I enjoyed retro day, it’s not easy making every match a genuine occasion in the modern game. We sit in the same seats with the same people having been bombarded by information all week. There’s very little novel about a home game. By Saturday we’re almost exhausted by football and come to be entertained, but not to participate.
I think that contributes towards the fact that up to the end of Saturday night just seven Premier League fixtures had been won by home teams all season. Tactics play a part, but crowds are a factor. They can become so apathetic that any home advantage is eroded.
But this initiative gave us something to contribute to; find your best shirt, share your best memory, unearth your oddest memorabilia. It creates momentum and energy through mass participating.
The hive-mind of Oxford fans acts as a binding force. We all remember the big stuff, but this sort of thing brings to the surface fragments of memories you’ve forgotten. It reminds you why you support the club in the first place. And because each fragment is a reminder of your own history, it reminds you of what makes you who you are. Your fellow fans are looking after your memories for you.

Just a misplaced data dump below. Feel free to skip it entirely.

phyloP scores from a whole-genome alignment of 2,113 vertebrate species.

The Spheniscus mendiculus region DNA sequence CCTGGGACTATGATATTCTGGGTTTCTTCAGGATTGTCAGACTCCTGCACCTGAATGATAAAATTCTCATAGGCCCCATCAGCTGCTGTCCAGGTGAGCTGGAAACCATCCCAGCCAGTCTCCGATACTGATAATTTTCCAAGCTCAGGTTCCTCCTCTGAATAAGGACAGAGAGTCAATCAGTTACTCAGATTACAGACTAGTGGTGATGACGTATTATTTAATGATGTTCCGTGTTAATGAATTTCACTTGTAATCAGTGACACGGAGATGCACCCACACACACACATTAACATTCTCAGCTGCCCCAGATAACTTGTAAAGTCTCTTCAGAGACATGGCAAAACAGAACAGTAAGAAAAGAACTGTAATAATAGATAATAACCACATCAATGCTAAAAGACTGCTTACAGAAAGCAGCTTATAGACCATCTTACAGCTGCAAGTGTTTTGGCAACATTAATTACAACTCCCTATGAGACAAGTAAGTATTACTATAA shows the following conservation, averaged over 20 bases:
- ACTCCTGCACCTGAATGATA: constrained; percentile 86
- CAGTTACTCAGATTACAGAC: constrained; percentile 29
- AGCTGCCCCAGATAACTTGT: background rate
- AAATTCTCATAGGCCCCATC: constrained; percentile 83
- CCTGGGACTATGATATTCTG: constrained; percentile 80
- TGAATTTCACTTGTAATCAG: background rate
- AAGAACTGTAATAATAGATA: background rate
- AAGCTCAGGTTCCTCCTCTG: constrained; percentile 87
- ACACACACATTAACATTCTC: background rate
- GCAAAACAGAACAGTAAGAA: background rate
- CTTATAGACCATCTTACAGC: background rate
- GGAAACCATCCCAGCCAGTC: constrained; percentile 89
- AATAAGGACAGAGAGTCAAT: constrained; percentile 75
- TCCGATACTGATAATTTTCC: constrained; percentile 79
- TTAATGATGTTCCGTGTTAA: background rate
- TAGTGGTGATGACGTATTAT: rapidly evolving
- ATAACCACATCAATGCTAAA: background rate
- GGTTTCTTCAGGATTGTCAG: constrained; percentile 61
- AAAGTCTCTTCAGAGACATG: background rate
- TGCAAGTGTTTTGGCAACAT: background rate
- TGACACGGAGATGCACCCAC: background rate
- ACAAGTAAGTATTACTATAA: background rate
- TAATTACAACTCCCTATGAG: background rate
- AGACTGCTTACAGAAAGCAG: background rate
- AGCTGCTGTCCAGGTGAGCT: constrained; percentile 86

My personal highlight was a bloke in a long-sleeved red adidas away shirt from 1980 which tweaked so many faded memories. I’ve always loved away kits, the novelty of seeing your badge on a different colour always feels slightly exotic. I love long sleeve shirts because for years only the players wore them; replicas were always short sleeved. And, 1980/81 was the season I started watching Oxford regularly. It reminded me of being 8 years old, watching Andy Thomas and devouring each home programme for photos of away adventures to Newport or Lincoln. All of that from one glance across the South Stand Upper.
The theme, the game; there was a genuine sense of a phase ending. Six games in less than a month have propelled us into the season, now we can ease to a cruising speed without the angst of last year.
I don’t think we’ve met anyone we might consider promotion contenders, or are in that kind of form, unless we’re that team and we’re making everyone else look ordinary. It’s possible, we look comfortable at home and solid away. Nobody seems too carried away but neither is anyone shying away from the idea that promotion is the objective, or possible. There’s a satisfying confidence that all successful teams have.
The next few weeks will tell us more; Bristol Rovers and Portsmouth await. We may be leaving this phase of the season in a happy place, but the next one is just around the corner, and may be tougher.